NBA Countdown: Which player wore No. 5 best in league history?

Ben Rohrbach
Which NBA player wore No. 5 best?
Which NBA player wore No. 5 best?

We are inside of one week until the start of the 2019-20 NBA season, when the league’s many new superstar pairings will finally be unveiled. What better way to pass the time than to count down the final 55 days by arguing over who wore each jersey number best until we reach No. 00.

There are currently five days until the season opener on Tuesday. So, who wore No. 5 best?



John Bagley, who my neighbor always called Bag Lady.

Carlos Boozer, a two-time All-Star with spray-on hair.

Baron Davis, who wore No. 5 for the We Believe Warriors.

Josh Howard, an All-Star in 2007 who publicly shared his affection for marijuana in 2008 and was a disposable asset by 2010.

Juwan Howard, a 1996 All-Star, 2012 NBA champion and maybe the most underrated member of the Fab Five.

Danny Manning, the 1998 Sixth Man of the Year and two-time All-Star whose ascendance was derailed by knee injuries.

Billy Paultz, a three-time ABA All-Star and 1974 ABA champion who was straight-up slapped by Hakeem Olajuwon.

John Paxson, a three-time champion whose shot to win Game 6 of the 1993 Finals must haunt Charles Barkley.

Jalen Rose, the 2000 Most Improved Player turned commentator who actually wore No. 5 with the Fab Five.

Ha Seung-Jin, the only South Korean ever to play in the NBA.

Paul Seymour, a three-time All-Star who once played 67 minutes in a single playoff game.

J.R. Smith, the 2013 Sixth Man of the Year, 2016 champion and gift to the basketball blogging gods.

Josh Smith, the king of the contested jump shot.

John Thompson, the Hall of Fame coach and a two-time champion with the Boston Celtics.

Dick and Tom Van Arsdale, the first twins to play for the same NBA team, both three-time All-Stars and both Nos. 5 (at times). The Phoenix Suns retired No. 5 in Dick’s honor. Tom only joined his brother in Phoenix for their 12th and final season.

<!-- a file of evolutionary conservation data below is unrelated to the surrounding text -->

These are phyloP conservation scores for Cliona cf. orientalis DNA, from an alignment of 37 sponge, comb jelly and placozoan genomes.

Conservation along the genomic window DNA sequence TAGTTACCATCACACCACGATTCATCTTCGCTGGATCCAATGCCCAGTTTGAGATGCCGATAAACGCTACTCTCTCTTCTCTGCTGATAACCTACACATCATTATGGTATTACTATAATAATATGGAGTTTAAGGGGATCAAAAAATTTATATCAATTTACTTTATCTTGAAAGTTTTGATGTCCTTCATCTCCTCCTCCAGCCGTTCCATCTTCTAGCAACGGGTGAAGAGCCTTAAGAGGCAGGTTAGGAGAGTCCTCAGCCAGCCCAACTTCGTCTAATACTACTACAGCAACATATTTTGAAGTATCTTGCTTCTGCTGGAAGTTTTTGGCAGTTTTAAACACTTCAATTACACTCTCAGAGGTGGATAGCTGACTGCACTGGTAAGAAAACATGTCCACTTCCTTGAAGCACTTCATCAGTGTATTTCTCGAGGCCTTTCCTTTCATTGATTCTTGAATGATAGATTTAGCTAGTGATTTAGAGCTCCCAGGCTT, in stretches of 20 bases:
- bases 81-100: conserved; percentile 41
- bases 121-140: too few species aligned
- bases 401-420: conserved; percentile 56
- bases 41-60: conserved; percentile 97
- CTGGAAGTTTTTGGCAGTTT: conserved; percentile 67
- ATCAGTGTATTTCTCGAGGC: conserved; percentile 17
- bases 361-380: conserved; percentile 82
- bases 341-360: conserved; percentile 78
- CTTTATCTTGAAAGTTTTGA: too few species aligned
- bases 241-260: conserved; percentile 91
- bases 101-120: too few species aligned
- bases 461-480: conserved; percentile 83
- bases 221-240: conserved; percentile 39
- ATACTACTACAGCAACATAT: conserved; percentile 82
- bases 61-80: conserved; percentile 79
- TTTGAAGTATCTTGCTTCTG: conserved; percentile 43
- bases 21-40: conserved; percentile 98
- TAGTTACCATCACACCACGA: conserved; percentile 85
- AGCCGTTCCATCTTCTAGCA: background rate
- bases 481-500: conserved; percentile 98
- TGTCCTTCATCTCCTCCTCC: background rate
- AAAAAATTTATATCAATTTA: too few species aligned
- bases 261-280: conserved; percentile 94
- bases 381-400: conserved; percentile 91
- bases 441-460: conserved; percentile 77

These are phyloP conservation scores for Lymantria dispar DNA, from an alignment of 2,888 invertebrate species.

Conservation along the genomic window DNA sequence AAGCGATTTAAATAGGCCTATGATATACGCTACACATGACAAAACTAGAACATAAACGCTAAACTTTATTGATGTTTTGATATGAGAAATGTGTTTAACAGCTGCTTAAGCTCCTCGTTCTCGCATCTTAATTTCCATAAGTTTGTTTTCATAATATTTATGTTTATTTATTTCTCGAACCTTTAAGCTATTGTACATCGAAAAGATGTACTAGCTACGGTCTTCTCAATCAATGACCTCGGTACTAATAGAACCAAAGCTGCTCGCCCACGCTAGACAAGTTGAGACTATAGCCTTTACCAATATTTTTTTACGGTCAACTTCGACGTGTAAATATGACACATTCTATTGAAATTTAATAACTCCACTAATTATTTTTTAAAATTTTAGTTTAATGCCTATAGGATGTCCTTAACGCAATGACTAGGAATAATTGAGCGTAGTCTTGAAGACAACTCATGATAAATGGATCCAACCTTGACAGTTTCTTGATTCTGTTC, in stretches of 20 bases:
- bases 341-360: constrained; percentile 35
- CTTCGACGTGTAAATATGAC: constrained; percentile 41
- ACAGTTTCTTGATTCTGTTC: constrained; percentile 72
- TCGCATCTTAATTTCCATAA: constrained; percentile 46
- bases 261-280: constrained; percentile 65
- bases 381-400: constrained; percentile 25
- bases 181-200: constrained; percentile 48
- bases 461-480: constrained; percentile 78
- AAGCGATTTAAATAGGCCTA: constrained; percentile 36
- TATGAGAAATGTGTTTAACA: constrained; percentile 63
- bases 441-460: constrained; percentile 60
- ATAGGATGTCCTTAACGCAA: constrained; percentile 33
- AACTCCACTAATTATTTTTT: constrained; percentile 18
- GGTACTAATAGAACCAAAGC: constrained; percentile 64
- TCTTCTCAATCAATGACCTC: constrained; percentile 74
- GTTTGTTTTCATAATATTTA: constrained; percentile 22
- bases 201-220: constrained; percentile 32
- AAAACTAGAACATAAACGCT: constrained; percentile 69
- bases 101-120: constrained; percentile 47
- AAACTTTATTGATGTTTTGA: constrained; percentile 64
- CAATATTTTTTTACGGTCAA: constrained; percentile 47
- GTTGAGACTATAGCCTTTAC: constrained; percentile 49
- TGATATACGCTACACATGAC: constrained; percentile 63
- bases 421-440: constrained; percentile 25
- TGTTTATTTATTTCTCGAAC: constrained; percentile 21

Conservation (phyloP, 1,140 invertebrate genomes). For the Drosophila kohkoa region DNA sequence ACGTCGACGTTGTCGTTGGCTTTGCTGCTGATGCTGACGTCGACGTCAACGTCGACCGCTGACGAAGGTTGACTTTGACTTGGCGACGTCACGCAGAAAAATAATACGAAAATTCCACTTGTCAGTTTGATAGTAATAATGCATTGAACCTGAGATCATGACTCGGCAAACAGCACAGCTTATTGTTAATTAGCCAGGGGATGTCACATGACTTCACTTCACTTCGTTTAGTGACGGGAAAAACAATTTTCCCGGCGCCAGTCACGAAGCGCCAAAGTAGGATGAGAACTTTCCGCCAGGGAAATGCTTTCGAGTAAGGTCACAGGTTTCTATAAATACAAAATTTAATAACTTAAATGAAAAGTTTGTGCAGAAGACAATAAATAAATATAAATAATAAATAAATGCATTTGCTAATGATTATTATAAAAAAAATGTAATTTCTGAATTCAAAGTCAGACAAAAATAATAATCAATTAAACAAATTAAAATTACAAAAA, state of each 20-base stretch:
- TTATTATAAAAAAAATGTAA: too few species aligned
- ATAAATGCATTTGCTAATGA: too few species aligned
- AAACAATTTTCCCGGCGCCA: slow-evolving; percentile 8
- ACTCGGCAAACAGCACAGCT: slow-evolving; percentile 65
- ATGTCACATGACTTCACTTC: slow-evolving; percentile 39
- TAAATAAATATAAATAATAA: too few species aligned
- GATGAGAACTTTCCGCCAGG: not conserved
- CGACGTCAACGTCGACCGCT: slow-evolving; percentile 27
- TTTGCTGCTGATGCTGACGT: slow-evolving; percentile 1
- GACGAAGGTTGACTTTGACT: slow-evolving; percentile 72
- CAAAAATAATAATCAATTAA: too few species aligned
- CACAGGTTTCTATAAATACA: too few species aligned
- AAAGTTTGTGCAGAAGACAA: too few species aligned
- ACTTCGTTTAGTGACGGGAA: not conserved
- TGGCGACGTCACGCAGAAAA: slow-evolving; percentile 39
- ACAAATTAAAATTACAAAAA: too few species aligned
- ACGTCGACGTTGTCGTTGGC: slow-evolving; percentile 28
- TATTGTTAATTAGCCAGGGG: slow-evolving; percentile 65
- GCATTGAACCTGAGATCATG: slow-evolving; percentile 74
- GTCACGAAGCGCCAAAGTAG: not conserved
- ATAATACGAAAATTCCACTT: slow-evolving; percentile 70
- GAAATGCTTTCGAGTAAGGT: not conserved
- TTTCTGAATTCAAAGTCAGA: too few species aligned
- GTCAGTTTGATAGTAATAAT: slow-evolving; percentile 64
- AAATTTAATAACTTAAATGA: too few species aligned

Paul Walther, a 1952 All-Star and World War II veteran.


Tim Hardaway, the five-time All-Star who believes he has been blackballed by the Hall of Fame, only wore No. 5 as a rookie.

Bill Walton, the Hall of Famer robbed of G.O.A.T. potential by injury, turned to No. 5 for two glorious seasons with the Celtics, with whom he earned a ring and Sixth Man of the Year honors in 1986. He won two NCAA championships, the 1977 NBA title and the 1978 MVP award wearing No. 32 for UCLA and the Portland Trail Blazers. Both have retired No. 32 in his honor.


De’Aaron Fox, a.k.a. Swipa, is the best active player wearing No. 5 among a group of intriguing young talents, including Dejounte Murray, Montrezl Harrell, Kevon Looney, Dennis Smith Jr. and Mo Bamba. Fox was a finalist for 2019 Most Improved Player for his contribution to the surprising Sacramento Kings, and it would be stunning if he never made an All-Star roster.


Robert Horry, a.k.a. Big Shot Rob (or Bob), a zero-time All-Star who many believe should be in the Hall of Fame for his contributions as a glue-guy and clutch performer on three different teams that won multiple championships, sported No. 5 in 11 of his 16 seasons, including five of his seven title campaigns. At the very least, he is the most fortunate player in NBA history.

Jason Kidd, a Hall of Famer and triple-double waiting to happen, wore No. 5 in 11 of his 19 seasons, including his best years on the New Jersey Nets. He shared 1995 Rookie of the Year honors and made six of his 10 All-Star appearances in a No. 5 jersey. His lone championship came while wearing No. 2 for the Dallas Mavericks. The Nets retired his No. 5 when he coached them.

Guy Rodgers, a Hall of Famer who played with both Wilt Chamberlain and Kareem Abdul-Jabbar, sported No. 5 for all but the first two of his 12 seasons, including four All-Star appearances. He recorded 20 assists in Chamberlain’s 100-point game.

The Jersey Champion

Kevin Garnett, the Big Ticket, a soon-to-be Hall of Famer and maybe the most underrated superstar of his generation, wore No. 5 for his six seasons in Boston, including five All-Star bids, a Defensive Player of the Year nod and the 2008 NBA title. While much of his prime came in a No. 21 Minnesota Timberwolves jersey, which he wore for his 2004 MVP campaign and 10 more All-Star appearances, it is impossible to capture just how transformative he was in restoring the Celtics to glory. I would not be surprised to see his No. 5 retired in Boston in the near future. This came down to a difficult decision between Garnett and Kidd. When in doubt, I went with the guy who did not begin one stint and end another wearing No. 5 under nefarious circumstances.

Kudos, KG.

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Ben Rohrbach is a staff writer for Yahoo Sports. Have a tip? Email him at or follow him on Twitter! Follow @brohrbach